The confrontation between Clodagh and Ruth and their position vis-à-vis the sequence in which the second night, under the fascinated gaze of the first, puts rouge on her lips, suggests a reverse symmetry between the two characters. Ruth expresses that which represses Clodagh, namely the assumption of femininity and desire. She is the one by which the panic of the senses, so dissent is spreading in the community. In addition, if the increasing violence scares the other nuns and the prioress Clodagh first is that it is proportional to the violence of desire. One and one merge. Even religious, Ruth is already behaving like a woman. A signal sequence brutally paradoxical conversion of Ruth as a woman, before she left the veil. While Dean is in the office of Clodagh, it arises without notice and in a state of extreme excitement, which recreates the experience has been both the witness and the actress. She saw the bleeding of a native and, in emergencies, has managed to contain it. But this repression of bloodshed marked the simultaneous release of his own emotions. As a result of a hazard fascinating, frightening and yet exhilarating - the blood - while suggesting that the resistance has definitely failed. The expression of Ruth translated into a panic effect exalted. Therefore, it is more than a religious woman. Her white uniform splattered with blood marks the sexualization of the character, in the same image and menstrual blood loss symbolic of virginity are exposed to view, as they will be later with the red dress in which it will replace the uniform show its uniqueness. The visual shock, visible in the eyes of Clodagh (including a superb overprint highlights stupor), is measured in terms of transgression that announcement.
Desire and danger, emotions and somatic psychic projection
Combined with feminine desire in Gone to Earth, Black Narcissus, I Know Where I'm Going! and to a lesser extent, The Red Shoes, is taboo, but because it lifts the taboo, the assumption of the desire exhibited in the destruction and death. Stands out as the desire he felt the danger of erecting. If the affable Torquil represents a threat to Joan that it applies consistently to dodge (I Know Where I'm Going!). Because, promised to another, his erotic attraction could void her contract. But flight leads to the paradox of a sea voyage when the danger becomes real and this time presents the players to death. The episode of the whirlpool of Corrywreckan said the equivalence between the power of the liquid and the abyss of feelings. In Black Narcissus, too, man, by his very presence threatens the integrity of the religious order based on "forgotten" by the nuns of their femininity original. But it is in Gone to Earth that the link between desire and danger makes the most systematic. In the same way that the film is literally directed to the identification of Hazel Foxy, the fox, Reddin plays the "black hunter" whose grimoire inherited from her mother by the young woman maintains terror. The film, in fact, similar to a hunt that Hazel would be the prey. In the last sequence of the film, a montage of riders and their hounds on the one hand, and also of Hazel, vulnerable, holding her fox in her arms, suggesting an unequal struggle and increases the feeling emergency escape. Hazel, by her fall, depriving her pursuers of the killing. She literally disappears from the field of vision. Only the sound of pebbles falling with her and cry the pastor's tearful report his fall, and plans against dog-diving at the edge of the chasm. Here is the death penalty - in a neutral sense - an inability to find a place for the female, once stripped of her original universe (nature), absorbed in a repressive religious community (marriage) and abused by a illegitimate sex (adultery). It appears as a tragic escape.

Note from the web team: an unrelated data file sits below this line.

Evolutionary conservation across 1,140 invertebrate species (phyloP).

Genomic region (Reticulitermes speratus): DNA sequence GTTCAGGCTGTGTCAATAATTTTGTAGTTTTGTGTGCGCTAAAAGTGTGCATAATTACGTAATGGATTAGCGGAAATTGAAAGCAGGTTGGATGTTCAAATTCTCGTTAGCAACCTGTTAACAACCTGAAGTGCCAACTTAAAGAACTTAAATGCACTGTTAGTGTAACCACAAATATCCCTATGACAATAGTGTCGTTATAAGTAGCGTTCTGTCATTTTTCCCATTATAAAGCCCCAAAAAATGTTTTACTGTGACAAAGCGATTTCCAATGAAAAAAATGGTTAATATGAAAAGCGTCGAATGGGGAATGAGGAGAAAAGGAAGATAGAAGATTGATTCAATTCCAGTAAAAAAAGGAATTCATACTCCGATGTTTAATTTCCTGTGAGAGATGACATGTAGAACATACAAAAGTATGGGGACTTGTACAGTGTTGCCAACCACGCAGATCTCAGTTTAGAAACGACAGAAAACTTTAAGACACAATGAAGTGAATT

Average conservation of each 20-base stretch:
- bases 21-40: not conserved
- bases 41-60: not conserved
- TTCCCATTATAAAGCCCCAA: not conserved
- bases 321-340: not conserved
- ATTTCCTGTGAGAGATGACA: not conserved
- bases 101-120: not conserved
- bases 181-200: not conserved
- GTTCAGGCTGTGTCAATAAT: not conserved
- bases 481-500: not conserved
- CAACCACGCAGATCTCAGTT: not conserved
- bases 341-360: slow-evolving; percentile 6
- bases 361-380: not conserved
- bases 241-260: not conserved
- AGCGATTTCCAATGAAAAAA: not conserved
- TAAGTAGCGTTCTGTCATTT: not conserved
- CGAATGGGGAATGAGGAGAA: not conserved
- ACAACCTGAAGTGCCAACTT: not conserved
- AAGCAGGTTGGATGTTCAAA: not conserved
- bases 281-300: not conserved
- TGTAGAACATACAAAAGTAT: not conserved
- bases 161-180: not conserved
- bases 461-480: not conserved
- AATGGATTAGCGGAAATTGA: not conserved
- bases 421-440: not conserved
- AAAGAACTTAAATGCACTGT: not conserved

On the other hand, the body is rarely an erotic object in itself, but more the body as it passes through the erotic emotion, and more generally by desire, that the image Powellian allows us to see. Thus, the films uncover a problematic relationship to the female body. Subject to influence (The Red Shoes), lust (Gone to Earth), prevented (Black Narcissus) or forced (Gone to Earth), the woman's body does not belong, and she is not entitled a desire of her own, necessarily illegitimate. Under the influence of desire, the body is in motion it travels through space, the field filmed, is never, in all cases, static. But the movement of the body, in the context of a repressed desire - by the outside world or by the subject herself - is not to reach the object of desire. On the contrary, it encourages her to divert her course, to run. Thus, evasions and escapes Joan (I Know Where I'm Going!) Or race, Hazel (Gone to Earth). Ruth moves in one sole purpose, single-minded, to find the object of desire for an illusory union (Black Narcissus) in place of it, she feels the experience of the dissolution, in the fading out field and the sudden disappearance of the image, fused to red.